How not to be an Embarrassing Jerk at a Conservative Event
One of the most remarkable excerpts from Sanford Horwitt’s biography of Saul Alinsky exposes the latter’s genius for effective deception.
In the early 1970’s, students at Tulane University had requested help from Alinsky in planning a protest during an upcoming speech by George H. W. Bush, who was serving as our representative to the United Nations. Anticipating Bush’s likely defense of Nixon’s approach to the challenges of the Vietnam War, the zealous young students planned to hold protest signs and do what ignorant lefties do best: make a nuisance of themselves.
But, before they went out and bought poster boards and markers, Alinsky offered an unconventional alternative. To quote Horwitt,
“That’s the wrong approach, [Alinsky] rejoined, not very creative – and besides causing a disruption might get them thrown out of school. He told them, instead, to go to hear the speech dressed as members of the Ku Klux Klan, and whenever Bush said something in defense of the Vietnam War, they should cheer and wave placards reading, ‘The KKK supports Bush.’ And that is what they did, with very successful, attention-getting results.”
Leftist progressives learned this well from their hero (and their hero’s hero, Lucifer). What fun they’ve had showing up to Tea Party rallies with misspelled signs like “White Poeples Ain’t Gonna Take it No More.” Of course, the alphabet media is hot on their heels, giving them ample opportunity to explain to news watchers what conservative goals truly entail. Unfortunately, the same media folks have no interest in following them all the way back to the parking to scratch their heads and wonder why these Tea Party conservatives are leaving the rally in Volkswagons that sport “Ready for Hillary” bumper stickers.
Yes, it’s a problem. I’ve seen it myself. Or, at least I’ve suspected it. I also suspect the media have suspected it. Not that they care.
But we have another problem at these rallies. It’s not the Alinsky disciples. It’s us. There are idiots in our ranks. I saw it Tuesday in Grayson, Kentucky.
Is it possible the guy with the Confederate flag was really an incognito campus lefty who upon returning to his dorm room promptly swapped his black cowboy boots for a pair of plaid unisex Converse sneakers? Possibly. But I watched him closely. I listened to him trade blows with a lesbian activist. If he was a lefty, he’s got a future in Hollywood.
Here’s our predicament. If even just a fraction of 1% of the conservatives in attendance are morons who are simply trying to draw attention to themselves, the media no longer need the Alinsky disciples. They can hang back at Starbucks, sip their fair trade coffee, and read “Rules for Radicals” as superfluous theory.
So, before attending your next conservative event, I offer Meyer’s “Rules for Conservatives” for your consideration.
1) Realize it isn’t about you. True, if you show up with a Confederate flag, you are certain to make the news. But is that the goal? Will the mere sight of your mug at 5:00 on Channel 7 further our cause? If the answer isn’t immediately obvious, take as much time as you need to ponder the question.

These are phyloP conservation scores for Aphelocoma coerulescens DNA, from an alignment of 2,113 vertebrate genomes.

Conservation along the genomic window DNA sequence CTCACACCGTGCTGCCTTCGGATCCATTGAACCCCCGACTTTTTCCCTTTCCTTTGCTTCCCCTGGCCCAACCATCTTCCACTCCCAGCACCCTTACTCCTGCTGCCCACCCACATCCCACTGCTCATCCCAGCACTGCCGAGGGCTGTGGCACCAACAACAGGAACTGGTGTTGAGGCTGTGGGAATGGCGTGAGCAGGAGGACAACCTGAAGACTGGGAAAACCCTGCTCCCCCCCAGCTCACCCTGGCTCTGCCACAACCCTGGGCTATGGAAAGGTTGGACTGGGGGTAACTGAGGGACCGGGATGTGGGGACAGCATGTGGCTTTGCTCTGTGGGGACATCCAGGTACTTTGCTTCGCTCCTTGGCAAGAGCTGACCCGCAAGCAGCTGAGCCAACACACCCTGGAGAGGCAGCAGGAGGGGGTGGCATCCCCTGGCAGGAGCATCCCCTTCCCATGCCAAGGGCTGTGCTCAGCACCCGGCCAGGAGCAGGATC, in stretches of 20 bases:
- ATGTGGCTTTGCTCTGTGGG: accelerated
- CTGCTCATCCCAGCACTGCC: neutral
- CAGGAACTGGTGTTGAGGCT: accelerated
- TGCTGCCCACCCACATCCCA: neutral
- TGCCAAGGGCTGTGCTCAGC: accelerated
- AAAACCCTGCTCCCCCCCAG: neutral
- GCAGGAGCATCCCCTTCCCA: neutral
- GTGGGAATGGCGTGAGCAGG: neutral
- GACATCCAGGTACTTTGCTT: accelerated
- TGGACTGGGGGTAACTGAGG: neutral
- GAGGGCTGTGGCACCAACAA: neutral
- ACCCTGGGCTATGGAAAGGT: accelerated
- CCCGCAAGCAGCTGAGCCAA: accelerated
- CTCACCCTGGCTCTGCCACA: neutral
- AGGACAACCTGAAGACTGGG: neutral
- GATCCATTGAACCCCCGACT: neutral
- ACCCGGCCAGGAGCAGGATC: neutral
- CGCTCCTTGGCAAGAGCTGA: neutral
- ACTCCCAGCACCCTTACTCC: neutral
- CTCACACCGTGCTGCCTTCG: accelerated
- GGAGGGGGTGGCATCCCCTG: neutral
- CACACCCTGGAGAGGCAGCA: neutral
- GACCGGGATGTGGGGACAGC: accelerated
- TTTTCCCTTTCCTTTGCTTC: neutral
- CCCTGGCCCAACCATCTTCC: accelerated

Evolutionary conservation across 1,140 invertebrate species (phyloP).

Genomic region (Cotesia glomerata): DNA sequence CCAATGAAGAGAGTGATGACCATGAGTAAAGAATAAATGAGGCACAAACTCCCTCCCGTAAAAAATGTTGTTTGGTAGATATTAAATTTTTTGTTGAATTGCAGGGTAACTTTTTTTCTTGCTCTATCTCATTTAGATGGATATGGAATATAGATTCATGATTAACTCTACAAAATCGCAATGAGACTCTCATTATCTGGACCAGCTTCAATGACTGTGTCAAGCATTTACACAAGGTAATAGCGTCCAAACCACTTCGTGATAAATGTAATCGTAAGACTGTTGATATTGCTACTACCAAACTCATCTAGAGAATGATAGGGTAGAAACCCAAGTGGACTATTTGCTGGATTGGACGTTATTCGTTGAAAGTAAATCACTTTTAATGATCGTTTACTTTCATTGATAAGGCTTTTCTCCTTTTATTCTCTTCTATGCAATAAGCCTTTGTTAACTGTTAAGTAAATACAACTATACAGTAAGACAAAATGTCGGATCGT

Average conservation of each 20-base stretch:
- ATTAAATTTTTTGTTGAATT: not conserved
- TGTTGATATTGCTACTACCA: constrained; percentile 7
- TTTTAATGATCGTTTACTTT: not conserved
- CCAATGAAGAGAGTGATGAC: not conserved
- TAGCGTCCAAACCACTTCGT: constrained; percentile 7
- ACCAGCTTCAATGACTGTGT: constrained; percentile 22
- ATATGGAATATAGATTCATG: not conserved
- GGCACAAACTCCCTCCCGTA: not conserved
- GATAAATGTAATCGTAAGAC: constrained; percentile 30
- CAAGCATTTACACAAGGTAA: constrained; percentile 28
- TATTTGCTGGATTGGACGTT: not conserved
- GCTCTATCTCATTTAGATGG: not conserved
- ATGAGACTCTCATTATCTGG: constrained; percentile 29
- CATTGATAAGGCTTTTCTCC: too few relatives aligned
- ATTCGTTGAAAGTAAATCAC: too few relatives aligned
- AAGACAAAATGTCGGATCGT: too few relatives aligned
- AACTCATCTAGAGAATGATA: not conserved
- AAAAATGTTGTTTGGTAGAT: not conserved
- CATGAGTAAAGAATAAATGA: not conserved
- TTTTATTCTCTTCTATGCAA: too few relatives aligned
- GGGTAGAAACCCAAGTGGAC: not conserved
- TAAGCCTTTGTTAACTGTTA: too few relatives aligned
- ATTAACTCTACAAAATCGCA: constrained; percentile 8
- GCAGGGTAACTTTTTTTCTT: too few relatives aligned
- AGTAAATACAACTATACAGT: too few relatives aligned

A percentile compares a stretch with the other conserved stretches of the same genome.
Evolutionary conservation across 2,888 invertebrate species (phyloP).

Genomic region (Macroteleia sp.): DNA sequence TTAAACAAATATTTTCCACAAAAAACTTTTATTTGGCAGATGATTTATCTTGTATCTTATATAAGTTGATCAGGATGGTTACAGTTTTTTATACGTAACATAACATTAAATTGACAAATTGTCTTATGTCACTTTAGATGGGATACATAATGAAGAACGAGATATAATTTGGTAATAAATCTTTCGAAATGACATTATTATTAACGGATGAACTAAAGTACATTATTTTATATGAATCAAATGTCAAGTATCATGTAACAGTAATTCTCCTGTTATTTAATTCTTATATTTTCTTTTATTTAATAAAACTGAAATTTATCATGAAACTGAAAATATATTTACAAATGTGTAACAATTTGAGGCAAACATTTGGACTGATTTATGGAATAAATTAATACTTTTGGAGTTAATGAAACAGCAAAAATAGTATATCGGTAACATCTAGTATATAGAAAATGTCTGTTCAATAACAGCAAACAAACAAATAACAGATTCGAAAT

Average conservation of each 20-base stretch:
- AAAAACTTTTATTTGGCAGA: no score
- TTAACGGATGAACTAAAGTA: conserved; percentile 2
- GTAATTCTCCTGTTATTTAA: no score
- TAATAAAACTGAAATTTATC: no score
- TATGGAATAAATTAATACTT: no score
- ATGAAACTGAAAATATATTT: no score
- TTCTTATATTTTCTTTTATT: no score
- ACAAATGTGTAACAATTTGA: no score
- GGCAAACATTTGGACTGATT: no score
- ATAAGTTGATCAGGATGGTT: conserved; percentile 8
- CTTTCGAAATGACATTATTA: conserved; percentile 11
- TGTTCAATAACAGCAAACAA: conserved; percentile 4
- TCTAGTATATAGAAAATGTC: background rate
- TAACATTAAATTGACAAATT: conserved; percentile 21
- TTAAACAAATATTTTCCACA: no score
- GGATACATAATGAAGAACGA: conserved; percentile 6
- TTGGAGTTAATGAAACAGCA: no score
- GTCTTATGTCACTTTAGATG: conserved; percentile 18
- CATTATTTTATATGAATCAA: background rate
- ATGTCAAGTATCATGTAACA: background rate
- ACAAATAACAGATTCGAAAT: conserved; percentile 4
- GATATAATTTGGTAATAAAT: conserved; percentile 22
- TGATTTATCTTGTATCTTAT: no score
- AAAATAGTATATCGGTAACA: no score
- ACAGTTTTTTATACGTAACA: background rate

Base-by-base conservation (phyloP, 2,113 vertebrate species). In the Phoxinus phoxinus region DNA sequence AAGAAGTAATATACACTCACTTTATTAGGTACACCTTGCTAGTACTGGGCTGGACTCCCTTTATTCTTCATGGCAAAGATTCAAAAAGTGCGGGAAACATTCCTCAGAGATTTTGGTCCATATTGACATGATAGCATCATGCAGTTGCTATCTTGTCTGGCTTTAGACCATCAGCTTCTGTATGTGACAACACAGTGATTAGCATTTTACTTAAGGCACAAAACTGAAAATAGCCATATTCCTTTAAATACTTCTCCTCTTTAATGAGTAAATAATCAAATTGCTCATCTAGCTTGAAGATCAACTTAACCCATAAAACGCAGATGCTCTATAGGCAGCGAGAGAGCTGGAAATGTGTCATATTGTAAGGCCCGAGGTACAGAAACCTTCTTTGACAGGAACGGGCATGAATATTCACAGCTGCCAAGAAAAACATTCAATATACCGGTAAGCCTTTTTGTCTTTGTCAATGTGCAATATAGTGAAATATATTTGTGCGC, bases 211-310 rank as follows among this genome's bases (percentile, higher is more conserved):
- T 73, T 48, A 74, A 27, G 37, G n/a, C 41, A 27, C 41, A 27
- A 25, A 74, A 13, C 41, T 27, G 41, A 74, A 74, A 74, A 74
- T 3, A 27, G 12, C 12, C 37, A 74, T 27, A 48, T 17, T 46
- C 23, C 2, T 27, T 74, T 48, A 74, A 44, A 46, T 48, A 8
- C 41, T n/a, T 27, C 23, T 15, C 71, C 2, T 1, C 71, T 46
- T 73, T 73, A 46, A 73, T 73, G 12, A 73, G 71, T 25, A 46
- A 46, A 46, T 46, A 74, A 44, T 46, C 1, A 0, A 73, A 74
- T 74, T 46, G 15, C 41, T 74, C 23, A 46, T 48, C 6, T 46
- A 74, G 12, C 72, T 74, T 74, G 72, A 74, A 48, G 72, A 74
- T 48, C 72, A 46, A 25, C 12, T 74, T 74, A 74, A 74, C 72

2) If you are going to make a sign, spell check it. Then ask yourself, “Even with impeccable spelling, could this sign possibly be used against us?” If you aren’t sure, then leave it in the car. If the gathering in Grayson on Tuesday consisted of 5,000 people, exactly .02% of them (a total of 1 person) held signs saying “Got AIDS Yet?” But for the media, that’s all it takes to portray the entire crowd as those who hate homosexuals and celebrate when they get AIDS and die.
3) Don’t yell at protesters. In fact, don’t yell at all. Know at all times that if you bring a bullhorn you will annoy 100% of your fellow conservatives. Even the tiny handful of your fellow jerks will be annoyed because you are stealing attention from them. You will be utterly friendless.
4) For heaven’s sake, don’t be weird. Don’t say weird things. Don’t wear weird clothes (which includes almost all costumes). Be sure to bathe, brush, and wear deodorant. There’s only one Ted Kaczynski.
5) You will want to keep the purpose of the event in mind. Someone in Grayson used the occasion of decrying Kim Davis’ arrest and persecution by a tyrant judge as his opportunity to make a public proclamation of the superiority of the King James Version to all competing translations of the Bible. This is, well. . . off topic. If you are going to distract from the purpose of the event, plan your own event. See how many people show up.
6) Finally, as a general rule if you are going to be an embarrassment to the rest of us, don’t bother showing up. Your presence does more harm than good. You won’t be missed.
4,985 of the 5,000 people in Grayson represented us well on Tuesday. It could have been a perfect day if the other 15 had stayed home and left the job to the Alinskyites.
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